Weird things heard on the radio

As I was sitting next to my radio this afternoon, I had tuned to a frequency on 12 meters sideband where I’d seen a spot for a station in Madagascar (5R). I need 5R on 12m so I was listening to see if the station would build (grow in strength) to the point where I could attempt a contact. While waiting for that to happen, I heard another US station call him, giving his callsign properly. Although I couldn’t hear the 5R station, what I did hear was this (callsign changed mostly because I don’t remember exactly what it was, and to protect the not-so-innocent): “5R8UI, did you come back to my-callsign question mark?“. The US station literally said the words “question mark“!

Ok, while I can understand that had this happened on CW, the operation would have sent the code for “question mark”, but given that this was a voice contact, wouldn’t you think that the tone of voice and the fact that the sentence was actually a question would have been sufficient?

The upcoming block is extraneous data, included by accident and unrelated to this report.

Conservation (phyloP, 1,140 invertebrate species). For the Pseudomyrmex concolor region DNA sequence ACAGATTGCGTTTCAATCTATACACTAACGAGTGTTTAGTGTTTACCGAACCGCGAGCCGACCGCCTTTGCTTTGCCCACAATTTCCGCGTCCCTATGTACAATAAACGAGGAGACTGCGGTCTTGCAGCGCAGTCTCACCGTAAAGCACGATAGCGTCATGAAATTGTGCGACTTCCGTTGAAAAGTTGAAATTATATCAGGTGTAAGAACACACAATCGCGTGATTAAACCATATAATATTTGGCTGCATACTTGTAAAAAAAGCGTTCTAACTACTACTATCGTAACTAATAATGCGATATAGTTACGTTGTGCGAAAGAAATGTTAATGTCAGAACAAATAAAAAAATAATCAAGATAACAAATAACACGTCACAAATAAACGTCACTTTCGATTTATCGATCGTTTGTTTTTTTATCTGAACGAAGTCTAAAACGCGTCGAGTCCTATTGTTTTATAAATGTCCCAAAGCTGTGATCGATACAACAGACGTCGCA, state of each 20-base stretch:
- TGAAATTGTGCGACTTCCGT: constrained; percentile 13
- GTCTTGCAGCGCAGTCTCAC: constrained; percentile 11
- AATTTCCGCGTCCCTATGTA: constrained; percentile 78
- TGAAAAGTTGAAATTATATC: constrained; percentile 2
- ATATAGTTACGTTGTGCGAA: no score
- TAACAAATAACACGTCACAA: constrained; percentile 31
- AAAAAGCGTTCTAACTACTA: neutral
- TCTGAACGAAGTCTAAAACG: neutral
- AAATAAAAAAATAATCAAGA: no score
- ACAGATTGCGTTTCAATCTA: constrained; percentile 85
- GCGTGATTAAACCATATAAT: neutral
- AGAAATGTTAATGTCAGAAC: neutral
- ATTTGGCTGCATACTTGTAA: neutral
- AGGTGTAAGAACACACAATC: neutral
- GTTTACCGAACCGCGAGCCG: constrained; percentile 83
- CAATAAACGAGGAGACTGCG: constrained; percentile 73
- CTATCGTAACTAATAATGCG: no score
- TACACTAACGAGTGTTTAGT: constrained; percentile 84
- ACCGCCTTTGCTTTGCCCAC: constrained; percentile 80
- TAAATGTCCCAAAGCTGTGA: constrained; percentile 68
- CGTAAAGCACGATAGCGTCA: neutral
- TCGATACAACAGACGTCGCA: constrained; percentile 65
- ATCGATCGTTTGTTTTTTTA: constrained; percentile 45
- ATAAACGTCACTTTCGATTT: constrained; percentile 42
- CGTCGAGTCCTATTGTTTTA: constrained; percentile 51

There’s been a lot written about the overuse of the CW Q-signals when using a voice mode, and while you can debate some of those (saying “My QTH is River Vale” rather than saying “I live in River Vale”), it just struck me as pretty funny to hear someone actually say the words “question mark“.

By way of explanation, the reason the Q-codes were invented was to provide a shorthand way to send information over telegraph lines and later wireless. It does make sense in particular on CW, where the operators at both ends of the conversation might not both be fluent in a common language. So on CW, it does make sense to say “QTH River Vale New Jersey” rather than spelling it out. It becomes, along with some other abbreviations, it’s own common language.